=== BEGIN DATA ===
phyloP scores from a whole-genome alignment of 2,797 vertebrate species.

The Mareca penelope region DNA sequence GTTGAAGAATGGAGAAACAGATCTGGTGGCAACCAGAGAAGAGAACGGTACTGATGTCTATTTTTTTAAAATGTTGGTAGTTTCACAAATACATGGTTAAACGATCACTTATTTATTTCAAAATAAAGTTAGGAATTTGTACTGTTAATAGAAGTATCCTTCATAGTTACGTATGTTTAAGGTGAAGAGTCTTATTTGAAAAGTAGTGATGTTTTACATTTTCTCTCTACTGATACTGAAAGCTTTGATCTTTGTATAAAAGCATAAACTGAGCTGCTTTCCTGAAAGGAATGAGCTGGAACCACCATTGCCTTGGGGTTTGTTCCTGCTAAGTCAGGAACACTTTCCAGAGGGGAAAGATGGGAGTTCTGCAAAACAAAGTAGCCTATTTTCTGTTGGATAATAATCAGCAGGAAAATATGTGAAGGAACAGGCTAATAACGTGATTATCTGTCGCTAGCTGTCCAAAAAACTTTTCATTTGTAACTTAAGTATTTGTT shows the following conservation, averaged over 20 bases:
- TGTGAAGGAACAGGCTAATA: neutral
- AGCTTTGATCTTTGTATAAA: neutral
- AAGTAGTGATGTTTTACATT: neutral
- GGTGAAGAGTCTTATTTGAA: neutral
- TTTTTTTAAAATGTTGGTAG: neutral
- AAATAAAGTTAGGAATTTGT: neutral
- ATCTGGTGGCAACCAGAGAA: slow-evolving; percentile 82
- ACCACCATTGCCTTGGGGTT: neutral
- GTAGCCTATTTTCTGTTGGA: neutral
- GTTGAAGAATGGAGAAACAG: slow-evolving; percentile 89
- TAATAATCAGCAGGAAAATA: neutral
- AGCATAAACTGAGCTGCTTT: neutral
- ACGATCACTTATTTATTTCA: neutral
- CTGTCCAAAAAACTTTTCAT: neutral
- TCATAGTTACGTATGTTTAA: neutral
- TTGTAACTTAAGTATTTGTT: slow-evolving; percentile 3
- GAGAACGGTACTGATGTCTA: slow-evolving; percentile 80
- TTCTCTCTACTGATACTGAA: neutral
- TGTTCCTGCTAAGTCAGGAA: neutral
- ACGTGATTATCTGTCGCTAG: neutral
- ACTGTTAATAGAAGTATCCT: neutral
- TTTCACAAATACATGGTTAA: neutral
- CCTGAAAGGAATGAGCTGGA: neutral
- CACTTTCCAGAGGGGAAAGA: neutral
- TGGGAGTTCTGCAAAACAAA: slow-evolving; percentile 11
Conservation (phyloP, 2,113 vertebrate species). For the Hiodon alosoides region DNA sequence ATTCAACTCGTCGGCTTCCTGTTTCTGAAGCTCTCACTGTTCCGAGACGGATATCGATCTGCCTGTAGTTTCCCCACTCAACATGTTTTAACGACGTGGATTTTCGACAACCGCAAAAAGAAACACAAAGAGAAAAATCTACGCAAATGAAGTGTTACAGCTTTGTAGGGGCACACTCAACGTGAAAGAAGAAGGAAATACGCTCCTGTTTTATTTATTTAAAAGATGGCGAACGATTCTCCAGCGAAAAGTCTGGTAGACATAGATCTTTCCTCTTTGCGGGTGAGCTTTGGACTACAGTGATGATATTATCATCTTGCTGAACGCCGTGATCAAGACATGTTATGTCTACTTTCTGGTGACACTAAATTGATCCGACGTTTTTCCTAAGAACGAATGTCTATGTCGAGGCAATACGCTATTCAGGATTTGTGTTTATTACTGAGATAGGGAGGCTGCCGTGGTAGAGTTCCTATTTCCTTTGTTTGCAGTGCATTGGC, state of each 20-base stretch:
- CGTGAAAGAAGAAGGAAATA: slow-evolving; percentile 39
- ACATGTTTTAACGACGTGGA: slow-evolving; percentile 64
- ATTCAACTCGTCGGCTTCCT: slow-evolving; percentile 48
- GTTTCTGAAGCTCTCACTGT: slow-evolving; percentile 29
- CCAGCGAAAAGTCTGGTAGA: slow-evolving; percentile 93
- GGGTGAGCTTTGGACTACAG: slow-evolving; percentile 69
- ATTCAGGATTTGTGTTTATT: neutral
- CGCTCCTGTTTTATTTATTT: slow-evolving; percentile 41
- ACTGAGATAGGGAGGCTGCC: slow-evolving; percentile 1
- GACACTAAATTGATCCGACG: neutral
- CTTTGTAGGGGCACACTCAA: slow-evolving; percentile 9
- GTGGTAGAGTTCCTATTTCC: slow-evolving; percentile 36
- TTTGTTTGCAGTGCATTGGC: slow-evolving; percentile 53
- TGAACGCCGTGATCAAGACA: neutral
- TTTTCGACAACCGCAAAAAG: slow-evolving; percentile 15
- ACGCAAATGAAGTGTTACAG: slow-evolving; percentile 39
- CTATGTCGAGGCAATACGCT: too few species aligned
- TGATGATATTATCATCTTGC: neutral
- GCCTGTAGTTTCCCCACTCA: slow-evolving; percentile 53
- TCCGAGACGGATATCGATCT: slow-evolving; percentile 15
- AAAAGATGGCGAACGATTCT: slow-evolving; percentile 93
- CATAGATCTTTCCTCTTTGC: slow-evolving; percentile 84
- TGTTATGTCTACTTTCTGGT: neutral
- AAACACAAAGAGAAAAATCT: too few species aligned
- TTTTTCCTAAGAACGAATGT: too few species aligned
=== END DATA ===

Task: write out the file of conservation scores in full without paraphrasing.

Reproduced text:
phyloP scores from a whole-genome alignment of 2,797 vertebrate species.

The Mareca penelope region DNA sequence GTTGAAGAATGGAGAAACAGATCTGGTGGCAACCAGAGAAGAGAACGGTACTGATGTCTATTTTTTTAAAATGTTGGTAGTTTCACAAATACATGGTTAAACGATCACTTATTTATTTCAAAATAAAGTTAGGAATTTGTACTGTTAATAGAAGTATCCTTCATAGTTACGTATGTTTAAGGTGAAGAGTCTTATTTGAAAAGTAGTGATGTTTTACATTTTCTCTCTACTGATACTGAAAGCTTTGATCTTTGTATAAAAGCATAAACTGAGCTGCTTTCCTGAAAGGAATGAGCTGGAACCACCATTGCCTTGGGGTTTGTTCCTGCTAAGTCAGGAACACTTTCCAGAGGGGAAAGATGGGAGTTCTGCAAAACAAAGTAGCCTATTTTCTGTTGGATAATAATCAGCAGGAAAATATGTGAAGGAACAGGCTAATAACGTGATTATCTGTCGCTAGCTGTCCAAAAAACTTTTCATTTGTAACTTAAGTATTTGTT shows the following conservation, averaged over 20 bases:
- TGTGAAGGAACAGGCTAATA: neutral
- AGCTTTGATCTTTGTATAAA: neutral
- AAGTAGTGATGTTTTACATT: neutral
- GGTGAAGAGTCTTATTTGAA: neutral
- TTTTTTTAAAATGTTGGTAG: neutral
- AAATAAAGTTAGGAATTTGT: neutral
- ATCTGGTGGCAACCAGAGAA: slow-evolving; percentile 82
- ACCACCATTGCCTTGGGGTT: neutral
- GTAGCCTATTTTCTGTTGGA: neutral
- GTTGAAGAATGGAGAAACAG: slow-evolving; percentile 89
- TAATAATCAGCAGGAAAATA: neutral
- AGCATAAACTGAGCTGCTTT: neutral
- ACGATCACTTATTTATTTCA: neutral
- CTGTCCAAAAAACTTTTCAT: neutral
- TCATAGTTACGTATGTTTAA: neutral
- TTGTAACTTAAGTATTTGTT: slow-evolving; percentile 3
- GAGAACGGTACTGATGTCTA: slow-evolving; percentile 80
- TTCTCTCTACTGATACTGAA: neutral
- TGTTCCTGCTAAGTCAGGAA: neutral
- ACGTGATTATCTGTCGCTAG: neutral
- ACTGTTAATAGAAGTATCCT: neutral
- TTTCACAAATACATGGTTAA: neutral
- CCTGAAAGGAATGAGCTGGA: neutral
- CACTTTCCAGAGGGGAAAGA: neutral
- TGGGAGTTCTGCAAAACAAA: slow-evolving; percentile 11
Conservation (phyloP, 2,113 vertebrate species). For the Hiodon alosoides region DNA sequence ATTCAACTCGTCGGCTTCCTGTTTCTGAAGCTCTCACTGTTCCGAGACGGATATCGATCTGCCTGTAGTTTCCCCACTCAACATGTTTTAACGACGTGGATTTTCGACAACCGCAAAAAGAAACACAAAGAGAAAAATCTACGCAAATGAAGTGTTACAGCTTTGTAGGGGCACACTCAACGTGAAAGAAGAAGGAAATACGCTCCTGTTTTATTTATTTAAAAGATGGCGAACGATTCTCCAGCGAAAAGTCTGGTAGACATAGATCTTTCCTCTTTGCGGGTGAGCTTTGGACTACAGTGATGATATTATCATCTTGCTGAACGCCGTGATCAAGACATGTTATGTCTACTTTCTGGTGACACTAAATTGATCCGACGTTTTTCCTAAGAACGAATGTCTATGTCGAGGCAATACGCTATTCAGGATTTGTGTTTATTACTGAGATAGGGAGGCTGCCGTGGTAGAGTTCCTATTTCCTTTGTTTGCAGTGCATTGGC, state of each 20-base stretch:
- CGTGAAAGAAGAAGGAAATA: slow-evolving; percentile 39
- ACATGTTTTAACGACGTGGA: slow-evolving; percentile 64
- ATTCAACTCGTCGGCTTCCT: slow-evolving; percentile 48
- GTTTCTGAAGCTCTCACTGT: slow-evolving; percentile 29
- CCAGCGAAAAGTCTGGTAGA: slow-evolving; percentile 93
- GGGTGAGCTTTGGACTACAG: slow-evolving; percentile 69
- ATTCAGGATTTGTGTTTATT: neutral
- CGCTCCTGTTTTATTTATTT: slow-evolving; percentile 41
- ACTGAGATAGGGAGGCTGCC: slow-evolving; percentile 1
- GACACTAAATTGATCCGACG: neutral
- CTTTGTAGGGGCACACTCAA: slow-evolving; percentile 9
- GTGGTAGAGTTCCTATTTCC: slow-evolving; percentile 36
- TTTGTTTGCAGTGCATTGGC: slow-evolving; percentile 53
- TGAACGCCGTGATCAAGACA: neutral
- TTTTCGACAACCGCAAAAAG: slow-evolving; percentile 15
- ACGCAAATGAAGTGTTACAG: slow-evolving; percentile 39
- CTATGTCGAGGCAATACGCT: too few species aligned
- TGATGATATTATCATCTTGC: neutral
- GCCTGTAGTTTCCCCACTCA: slow-evolving; percentile 53
- TCCGAGACGGATATCGATCT: slow-evolving; percentile 15
- AAAAGATGGCGAACGATTCT: slow-evolving; percentile 93
- CATAGATCTTTCCTCTTTGC: slow-evolving; percentile 84
- TGTTATGTCTACTTTCTGGT: neutral
- AAACACAAAGAGAAAAATCT: too few species aligned
- TTTTTCCTAAGAACGAATGT: too few species aligned